Caring caterer

Published : May 04, 2007 00:00 IST

N. Krishnan of Akshaya Trust, on his daily beat to feed the homeless.-S. JAMES

N. Krishnan of Akshaya Trust, on his daily beat to feed the homeless.-S. JAMES

"JI, ayiye. Khana, khana" (Sir, come on. Here is food"), says the youth clad in a red shirt, holding a plate of hot food in one hand and a bottle of water in the other. The face of the old man, which has visible signs of long years of suffering, lights up, child-like, on hearing this warm offer. Lifting his head from a reclining posture, he accepts the food, and raises his hand in a manner of blessing the giver. The scene is Bypass Road in Madurai. The food provider is N. Krishnan, a graduate in Hotel Management and Catering Science, who has taken upon himself the mission of feeding abandoned people - mentally unstable ones and destitutes.

The recent drive against beggars undertaken by the city police following an order of the Madurai Bench of the Madras High Court has spared the population of abandoned people. Yet the move has affected Krishnan's mission in a big way.

Donors, who used to contribute anything from Rs.10 to Rs.4,500, have withdrawn this gesture under the impression that Madurai's streets are bereft of the deprived.

Krishnan makes three trips a day in his van, donated by the Life Insurance Corporation of India, to provide breakfast, lunch and dinner to about 200 people, including 50 women. Krishnan and three others cook the food.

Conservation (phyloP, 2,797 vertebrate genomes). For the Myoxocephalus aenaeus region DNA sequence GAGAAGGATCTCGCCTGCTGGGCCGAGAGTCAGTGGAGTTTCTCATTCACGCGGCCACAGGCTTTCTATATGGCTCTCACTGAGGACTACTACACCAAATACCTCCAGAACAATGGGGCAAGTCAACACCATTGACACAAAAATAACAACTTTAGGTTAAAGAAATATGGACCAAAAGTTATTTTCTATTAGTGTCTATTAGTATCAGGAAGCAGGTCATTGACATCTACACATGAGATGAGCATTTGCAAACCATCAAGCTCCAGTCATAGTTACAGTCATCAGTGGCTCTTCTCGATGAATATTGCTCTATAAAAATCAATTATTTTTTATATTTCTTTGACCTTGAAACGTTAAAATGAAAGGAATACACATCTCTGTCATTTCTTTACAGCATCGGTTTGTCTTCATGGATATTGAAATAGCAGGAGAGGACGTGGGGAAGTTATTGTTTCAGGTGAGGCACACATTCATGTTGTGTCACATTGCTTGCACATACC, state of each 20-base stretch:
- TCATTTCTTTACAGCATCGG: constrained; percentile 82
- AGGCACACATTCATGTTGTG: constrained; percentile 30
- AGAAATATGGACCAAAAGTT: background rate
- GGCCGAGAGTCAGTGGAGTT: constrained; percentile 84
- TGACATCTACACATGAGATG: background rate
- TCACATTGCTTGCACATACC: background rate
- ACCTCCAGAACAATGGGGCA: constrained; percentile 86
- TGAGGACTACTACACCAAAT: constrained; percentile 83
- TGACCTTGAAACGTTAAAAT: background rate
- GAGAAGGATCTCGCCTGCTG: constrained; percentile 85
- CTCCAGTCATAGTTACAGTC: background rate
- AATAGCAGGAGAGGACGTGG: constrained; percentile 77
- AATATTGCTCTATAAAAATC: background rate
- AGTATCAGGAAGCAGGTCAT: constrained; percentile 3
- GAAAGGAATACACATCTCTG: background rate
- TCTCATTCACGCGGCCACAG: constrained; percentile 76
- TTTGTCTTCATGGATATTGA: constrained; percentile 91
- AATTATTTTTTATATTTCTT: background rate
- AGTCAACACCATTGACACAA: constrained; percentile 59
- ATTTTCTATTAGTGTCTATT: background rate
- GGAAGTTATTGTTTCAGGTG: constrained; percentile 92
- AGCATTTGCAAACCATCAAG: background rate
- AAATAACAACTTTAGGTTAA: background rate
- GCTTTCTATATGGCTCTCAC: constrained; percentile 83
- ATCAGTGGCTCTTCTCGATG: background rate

The beneficiaries of Akshaya Trust, started by Krishnan in 2002, are not beggars. For them food or money means nothing. Some are able-bodied but many are on their last legs. For them, a garbage dump or even a sewage drain would have provided something to fill their stomachs. "I have seen people eat dead rats," recalls Krishnan.

Many of these abandoned people have lost their sense of identity. They cannot remember who they are or where they belong. Krishnan has a name for each of them. `China Bhai' (a person believed to have come from Nepal), `Ganapathi Ayya', `Dhamu Ayya', `Moorthy', `Manickam' and `Shailaja' are some of the identities he has provided for them. About 50 per cent of the destitutes are from North India. These people were perhaps brought by their families on a pilgrimage to southern Tamil Nadu and abandoned near temples.

Only one person among them is able to recollect that he is from Indore. Baburaj from Kozhikode in Kerala is a platform dweller on West Veli Street. An accident victim, he had nowhere to go after he was discharged from the Government Rajaji Hospital. The condition of abandoned women is a shame on the city. "I can only provide them food, not protection," says Krishnan.

Besides food, Krishnan carries a pair of scissors and a comb. He provides a hair cut for his "adopted family".

Krishnan confines his noble service to the Madurai Corporation limits although there are disadvantaged people roaming on the city's peripheries. As in life, their death is also not dignified. The bodies of the old and infirm are left on the roadside. Krishnan has performed the last rites of at least 12 persons so far.

The youth wants to create a rehabilitation home. He has purchased a four-acre plot with his own funds and donations provided by Infosys and T.V. Sundaram Iyengar and Sons. The blueprint for the Rs.45-lakh project is ready.

S. Annamalai
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